What can you say about a car – a sweet Vibe even – that looks and sounds better from a distance or when freshly out of a tornado-driven thunderstorm?
I’m not materialistic, but even I eventually recognize the time to part with things like my long-appreciated adventure wagon, a 2004 Pontiac Vibe. I’ve been casually investigating replacement options for years and intensely researching car trends for the last month. An unwillingness to part with my hard-earned savings compels me to be wise and take my time as I proceed. I’ve found the coolest car option In my cross-channel digging – even better than heated seats and a remote start. I’ve discovered a blind-spot detector.
Can I wear one as an accessory?
With adult children who are both patient and love their mum, and a generous group of friends who help me identify what is in my blind spots, I still need too-often miss what is about to side swipe my sweet vibe. I need a blind-spot detector.
Something to beep before I innocently say that thing that will unnecessarily grind the burger of that particular person. Or will raise a red flag before I continue on in a series of discovery conversations with someone who is not a good fit for my good and adventuresome heart. Or a safety net that will bounce me away from the teeth-emancipating, snow-concealed boulder I am skiing toward.
A blind-spot early warning system. Don’t you want one?
Because we all know it’s tough to gather your broken teeth and heart bits after being hit by who-knows-what. Despite our open eyes and commitment to wisdom, somebody will still swipe our lunch and eat it right in front of us before we can register what the heck is happening.
To be honest, I am no longer defined, but still boggled by some of the life events that I did not see coming – nor did my family or friends. Just. Boom. And I’m left with my face to the floor looking for my now-broken glasses so I can then look for my heart, dignity, well being and third incisor.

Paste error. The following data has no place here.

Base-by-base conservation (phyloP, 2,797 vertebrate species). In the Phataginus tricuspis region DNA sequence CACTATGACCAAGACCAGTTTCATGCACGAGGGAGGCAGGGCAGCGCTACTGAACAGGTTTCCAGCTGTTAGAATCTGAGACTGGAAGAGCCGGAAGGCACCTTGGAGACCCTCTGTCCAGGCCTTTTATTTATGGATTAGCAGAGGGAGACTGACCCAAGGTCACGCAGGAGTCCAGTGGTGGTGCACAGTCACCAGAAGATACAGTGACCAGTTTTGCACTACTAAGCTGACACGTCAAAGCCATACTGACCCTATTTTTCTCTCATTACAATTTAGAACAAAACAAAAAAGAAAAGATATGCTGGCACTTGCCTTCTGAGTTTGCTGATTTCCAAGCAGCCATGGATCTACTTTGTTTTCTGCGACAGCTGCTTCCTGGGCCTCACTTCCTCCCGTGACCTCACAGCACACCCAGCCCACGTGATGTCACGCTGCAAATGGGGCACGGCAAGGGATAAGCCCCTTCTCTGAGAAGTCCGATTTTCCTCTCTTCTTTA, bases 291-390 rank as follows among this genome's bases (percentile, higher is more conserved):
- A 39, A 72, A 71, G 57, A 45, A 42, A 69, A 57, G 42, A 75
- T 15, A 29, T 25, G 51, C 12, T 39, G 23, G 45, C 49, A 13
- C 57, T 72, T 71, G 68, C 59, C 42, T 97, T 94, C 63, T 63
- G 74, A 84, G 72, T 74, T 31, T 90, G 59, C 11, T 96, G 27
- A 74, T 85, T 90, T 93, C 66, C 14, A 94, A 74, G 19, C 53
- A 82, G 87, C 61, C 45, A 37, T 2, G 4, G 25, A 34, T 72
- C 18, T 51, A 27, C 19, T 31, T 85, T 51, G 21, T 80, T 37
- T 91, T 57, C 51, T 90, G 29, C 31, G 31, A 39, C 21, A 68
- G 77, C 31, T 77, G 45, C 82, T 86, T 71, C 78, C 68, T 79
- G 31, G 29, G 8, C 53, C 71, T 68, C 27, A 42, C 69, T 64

Maybe it would be easier to understand why our blind spots persist if we were younger or inexperienced or careless or lazy. But we are none of those. We live and learn and love. We take care of ourselves, our families, work responsibilities, oil changes and our good hearts. We ask for help and still wonder how we ended up on the roadside with a blown tire calling for help (okay, I know why that happened).
Fortunately, I have great and patient family and friends and a very good succession of talented dentists who are in possession of easy humor.
And I’ve met strangers who were so kind and generous – other owners of 2004 Sweet blue Vibes along the toasty road to Tulsa – who encouraged me to not give up, fold up shop and devolve into bitterness. Some of these people are friends, authors, strangers who ask the best questions or my kids who love me and … ask the best questions while we sit around a table and talk (smack.)
Until I can get a little blind-spot detection device (BSDD) to drop into my purse or a BSDD app for my phone, I will continue to reach, learn, discover, muck up and ask for help. Maybe you will, too. And we can muddle through this magnificent imperfect life together.
So let’s keep pursuing adventure and wonder, friends. Even when we look better from a distance or as we exit a car wash.
Our people are out there. Somewhere. And we are here for them. For us.